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Avoiding Fraudulent Credit Card Transactions

Tips to protect your distributorship

In recent months, there has been an influx of credit card scams in the distribution industry. It seems that every time a way is found to combat the efforts of the dishonest trying to obtain free equipment, they resort to much bolder tactics. This article outlines some scenarios that may sound familiar to you as an owner or to your accounting staff. I will also provide a list of best practices and resources in the event that you find that your business may be at risk.

The Relay Call
A relay call comes through with a person pretending to be deaf, thus needing assistance in placing the order. This tool, which is intended to aid the hearing-impaired community, is being used as a buffer so that the perpetrator cannot be tracked down when it is realized that they have used a stolen credit card to pay for items that they want shipped either within the United States or to other countries. This can result in the stolen card holder calling his bank and requesting a chargeback for the items in question.

The Call-In Order with a Split Bill
This crafty individual actually places an order over the phone and requests that you split the payment onto two separate credit cards. This should be a huge red flag to all persons working the counter at all branch locations. These cards are usually stolen and the perpetrator does not know the spending limit, so they ask that you split the order to ensure that the card is not declined.

Hello Marketing Director,

I will like to place an order for Equipment from your company.kindly get back to me if you have the equipment listed below..

Single-wheel casters
1.25” x 3” fastenings
Part Number 213-0629
Quantities…………. 50 Pieces

So kindly get back to me the total cost and shipping cost via Fedex.I will be glad to get back to me the total cost,so that i can forward you my credit card details for the payment of the products.Thanks

Jones Morgan

The Internet Inquiry
This is one of my favorites. I am on the vendor list for an association I provide services to, and even though I am not an equipment manufacturer, I get e-mail requests for quotes on equipment and supplies. The e-mails also ask if I ship to remote locations. Clearly these blanket Internet inquiries should be treated with caution. Out of curiosity, I responded to the inquiry at right. It was clear that there was a language barrier, because the e-mail recipient was unable to answer any of my questions pertaining to their company location, phone number, address or any information indicating that it was a legitimate business.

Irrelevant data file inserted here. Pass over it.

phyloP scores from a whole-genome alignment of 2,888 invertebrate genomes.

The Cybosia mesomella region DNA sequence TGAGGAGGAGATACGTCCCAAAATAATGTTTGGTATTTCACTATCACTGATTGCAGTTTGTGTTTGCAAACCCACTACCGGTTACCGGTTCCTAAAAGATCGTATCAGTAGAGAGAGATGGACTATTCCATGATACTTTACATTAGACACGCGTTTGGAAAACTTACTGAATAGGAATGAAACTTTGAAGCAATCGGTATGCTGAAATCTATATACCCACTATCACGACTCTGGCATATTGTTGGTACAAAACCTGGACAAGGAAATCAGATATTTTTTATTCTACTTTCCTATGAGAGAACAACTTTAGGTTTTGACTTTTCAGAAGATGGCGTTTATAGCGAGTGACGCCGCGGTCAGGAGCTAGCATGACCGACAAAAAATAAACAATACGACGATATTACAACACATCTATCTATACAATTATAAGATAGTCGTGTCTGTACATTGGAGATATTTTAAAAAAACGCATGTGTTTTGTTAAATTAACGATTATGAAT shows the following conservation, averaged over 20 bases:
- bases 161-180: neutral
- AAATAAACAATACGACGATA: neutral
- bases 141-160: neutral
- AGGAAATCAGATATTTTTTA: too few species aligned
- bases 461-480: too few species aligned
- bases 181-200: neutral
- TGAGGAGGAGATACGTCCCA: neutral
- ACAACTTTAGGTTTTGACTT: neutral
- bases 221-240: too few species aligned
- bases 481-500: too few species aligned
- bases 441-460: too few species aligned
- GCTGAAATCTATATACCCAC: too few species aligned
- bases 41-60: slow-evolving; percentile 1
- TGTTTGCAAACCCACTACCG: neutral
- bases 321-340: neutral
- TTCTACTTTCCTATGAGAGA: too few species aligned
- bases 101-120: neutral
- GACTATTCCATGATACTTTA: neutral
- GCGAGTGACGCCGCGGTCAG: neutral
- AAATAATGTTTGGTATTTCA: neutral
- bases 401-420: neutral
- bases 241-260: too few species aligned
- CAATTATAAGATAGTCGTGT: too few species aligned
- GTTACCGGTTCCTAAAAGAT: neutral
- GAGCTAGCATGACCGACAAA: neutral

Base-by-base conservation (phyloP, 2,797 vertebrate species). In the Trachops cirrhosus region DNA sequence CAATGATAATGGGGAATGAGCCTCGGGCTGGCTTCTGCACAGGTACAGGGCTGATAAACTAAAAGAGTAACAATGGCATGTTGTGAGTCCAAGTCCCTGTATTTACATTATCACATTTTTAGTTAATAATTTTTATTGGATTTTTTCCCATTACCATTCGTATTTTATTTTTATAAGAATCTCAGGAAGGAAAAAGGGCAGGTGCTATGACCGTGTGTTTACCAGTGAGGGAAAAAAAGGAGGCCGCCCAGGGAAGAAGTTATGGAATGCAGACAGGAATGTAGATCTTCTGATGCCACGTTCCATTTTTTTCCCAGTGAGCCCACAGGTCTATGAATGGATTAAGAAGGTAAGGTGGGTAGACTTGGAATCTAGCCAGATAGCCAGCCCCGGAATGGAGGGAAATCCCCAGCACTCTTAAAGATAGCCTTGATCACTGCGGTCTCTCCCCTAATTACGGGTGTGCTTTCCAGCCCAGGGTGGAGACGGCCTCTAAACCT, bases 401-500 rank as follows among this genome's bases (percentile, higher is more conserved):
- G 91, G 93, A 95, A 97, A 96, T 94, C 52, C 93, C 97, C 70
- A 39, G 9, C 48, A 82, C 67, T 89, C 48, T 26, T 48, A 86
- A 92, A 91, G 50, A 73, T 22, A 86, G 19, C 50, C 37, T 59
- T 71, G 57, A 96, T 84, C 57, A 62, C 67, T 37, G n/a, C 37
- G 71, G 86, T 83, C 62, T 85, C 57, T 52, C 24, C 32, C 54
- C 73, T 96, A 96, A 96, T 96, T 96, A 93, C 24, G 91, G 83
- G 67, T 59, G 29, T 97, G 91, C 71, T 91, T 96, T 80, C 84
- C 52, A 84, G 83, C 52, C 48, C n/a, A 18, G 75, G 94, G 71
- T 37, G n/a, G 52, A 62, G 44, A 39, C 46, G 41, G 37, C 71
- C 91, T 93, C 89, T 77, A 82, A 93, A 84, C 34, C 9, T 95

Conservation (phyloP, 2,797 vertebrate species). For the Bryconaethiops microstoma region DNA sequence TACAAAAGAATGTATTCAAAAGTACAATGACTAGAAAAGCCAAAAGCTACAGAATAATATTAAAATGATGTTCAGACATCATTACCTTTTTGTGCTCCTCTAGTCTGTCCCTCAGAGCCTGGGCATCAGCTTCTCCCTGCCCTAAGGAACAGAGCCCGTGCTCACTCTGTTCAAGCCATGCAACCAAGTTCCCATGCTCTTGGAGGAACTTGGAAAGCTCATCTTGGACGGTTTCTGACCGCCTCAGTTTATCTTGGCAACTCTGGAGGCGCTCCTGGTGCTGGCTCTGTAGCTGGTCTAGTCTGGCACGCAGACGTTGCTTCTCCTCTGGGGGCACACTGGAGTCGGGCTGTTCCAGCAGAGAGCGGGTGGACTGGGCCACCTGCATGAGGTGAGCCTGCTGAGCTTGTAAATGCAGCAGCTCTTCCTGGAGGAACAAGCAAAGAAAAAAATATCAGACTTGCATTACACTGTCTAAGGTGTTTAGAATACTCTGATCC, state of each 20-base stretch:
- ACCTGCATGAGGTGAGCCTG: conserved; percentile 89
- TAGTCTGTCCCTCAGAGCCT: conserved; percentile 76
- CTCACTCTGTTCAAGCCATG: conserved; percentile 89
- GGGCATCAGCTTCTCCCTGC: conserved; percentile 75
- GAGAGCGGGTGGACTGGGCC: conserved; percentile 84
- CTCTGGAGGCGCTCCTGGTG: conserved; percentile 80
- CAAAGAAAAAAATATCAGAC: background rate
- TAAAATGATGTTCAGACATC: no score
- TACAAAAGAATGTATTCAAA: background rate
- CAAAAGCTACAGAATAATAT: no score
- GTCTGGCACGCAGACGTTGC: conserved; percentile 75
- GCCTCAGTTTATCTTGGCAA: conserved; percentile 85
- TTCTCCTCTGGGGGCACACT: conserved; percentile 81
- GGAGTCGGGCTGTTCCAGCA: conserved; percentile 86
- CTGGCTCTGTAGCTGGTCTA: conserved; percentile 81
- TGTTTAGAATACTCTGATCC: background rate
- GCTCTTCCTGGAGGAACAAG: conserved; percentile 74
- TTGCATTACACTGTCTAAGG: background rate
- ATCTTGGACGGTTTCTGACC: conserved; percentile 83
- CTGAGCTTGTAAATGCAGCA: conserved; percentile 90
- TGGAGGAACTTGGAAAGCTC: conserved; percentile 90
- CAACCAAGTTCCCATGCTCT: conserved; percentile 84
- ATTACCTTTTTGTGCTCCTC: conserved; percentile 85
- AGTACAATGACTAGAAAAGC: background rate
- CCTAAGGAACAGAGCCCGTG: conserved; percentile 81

The Ship Across the Country
This should be a red flag, because if someone is calling one of your branch locations to place an order that they want shipped somewhere that they could easily walk into another distributorship and buy off the floor, why would they pay for shipping? These guys ask for a price and are willing to pay whatever you quote them, even if it is at list pricing. Of course, they want to pay with a credit card and will usually agree to pay shipping. (Now, wouldn’t it be great if real customers were so compliant???)

The Call-In and Pick-Up
This person will call in an order and give a credit card number for the sale and then come pick up the merchandise. If they can come pick it up, then they should be able to pay by swiping the card at the counter, NOT prior to.

If you encounter anything that sounds like the examples above, here are some tips that you can implement as policies at your branch locations:

  • Ask for the CVV number. This is the Card Verification Value. It is the three-digit number on the back of the card.
  • Make sure that the shipping and billing address are the same. Use the AVS (Address Verification System) function.
  • Ask for the 800 number to the issuing bank and call it if you feel that a customer is too vague or reluctant in providing proper billing information.
  • Call the customer’s main office to validate a sale. Some former and disgruntled employees who once had access to the company account to obtain supplies may be trying to load their own arsenal for their own business and leave you holding the bag. Don’t assume that they have permission to use a credit card, call to verify.

Communicate this to your branches, since these instances most likely happen there, and it can be too late by the time the issue gets to corporate accounting. Don’t assume that just because a card gets an authorization number, the sale will be legitimate. Get the proper information, and if the customer is not willing to provide you with the details you ask for, do not make the sale. It is a lot cheaper to turn down bad business than to lose inventory.

Meet the Author
Teri Nock Hunter is director of associations and strategic partners for Pay By Touch Payment Solutions, located in Atlanta, Georgia, and on the Web at www.paybytouch.com.

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